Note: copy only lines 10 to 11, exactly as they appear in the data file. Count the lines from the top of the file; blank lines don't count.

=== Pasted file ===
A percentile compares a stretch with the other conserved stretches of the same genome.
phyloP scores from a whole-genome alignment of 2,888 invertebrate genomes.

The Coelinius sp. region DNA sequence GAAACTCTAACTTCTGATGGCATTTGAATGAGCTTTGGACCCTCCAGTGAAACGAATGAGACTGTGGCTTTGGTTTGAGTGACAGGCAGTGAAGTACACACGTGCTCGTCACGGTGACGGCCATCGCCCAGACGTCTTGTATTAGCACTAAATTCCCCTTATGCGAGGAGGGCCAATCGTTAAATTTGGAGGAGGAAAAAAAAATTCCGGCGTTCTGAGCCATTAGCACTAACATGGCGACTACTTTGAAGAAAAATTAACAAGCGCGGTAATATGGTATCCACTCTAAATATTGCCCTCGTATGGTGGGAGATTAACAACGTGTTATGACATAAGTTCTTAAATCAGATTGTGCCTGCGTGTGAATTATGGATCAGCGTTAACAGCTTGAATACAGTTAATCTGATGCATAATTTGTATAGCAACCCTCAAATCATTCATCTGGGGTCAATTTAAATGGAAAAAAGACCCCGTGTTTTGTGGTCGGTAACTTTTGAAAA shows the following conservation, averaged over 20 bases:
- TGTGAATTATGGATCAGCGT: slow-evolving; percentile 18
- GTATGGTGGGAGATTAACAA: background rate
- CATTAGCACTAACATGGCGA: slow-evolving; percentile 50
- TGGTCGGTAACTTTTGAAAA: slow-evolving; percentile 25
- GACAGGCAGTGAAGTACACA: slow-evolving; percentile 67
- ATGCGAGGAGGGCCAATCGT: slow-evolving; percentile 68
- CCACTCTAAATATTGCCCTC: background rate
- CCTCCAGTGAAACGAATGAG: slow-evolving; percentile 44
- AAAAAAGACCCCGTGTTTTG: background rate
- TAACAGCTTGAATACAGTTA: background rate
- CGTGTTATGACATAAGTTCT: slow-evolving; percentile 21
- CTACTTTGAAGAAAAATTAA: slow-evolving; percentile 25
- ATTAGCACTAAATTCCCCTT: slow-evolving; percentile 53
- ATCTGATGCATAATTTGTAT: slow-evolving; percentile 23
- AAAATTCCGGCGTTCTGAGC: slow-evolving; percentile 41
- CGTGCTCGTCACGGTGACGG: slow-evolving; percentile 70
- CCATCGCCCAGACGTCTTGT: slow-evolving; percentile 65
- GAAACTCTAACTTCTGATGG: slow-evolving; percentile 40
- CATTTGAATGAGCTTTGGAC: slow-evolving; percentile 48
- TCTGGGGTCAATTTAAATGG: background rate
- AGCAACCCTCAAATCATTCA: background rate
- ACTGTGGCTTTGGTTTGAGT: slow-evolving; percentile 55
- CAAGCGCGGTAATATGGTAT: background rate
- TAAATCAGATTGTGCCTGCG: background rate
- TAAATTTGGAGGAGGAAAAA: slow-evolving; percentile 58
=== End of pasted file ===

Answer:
- CCACTCTAAATATTGCCCTC: background rate
- CCTCCAGTGAAACGAATGAG: slow-evolving; percentile 44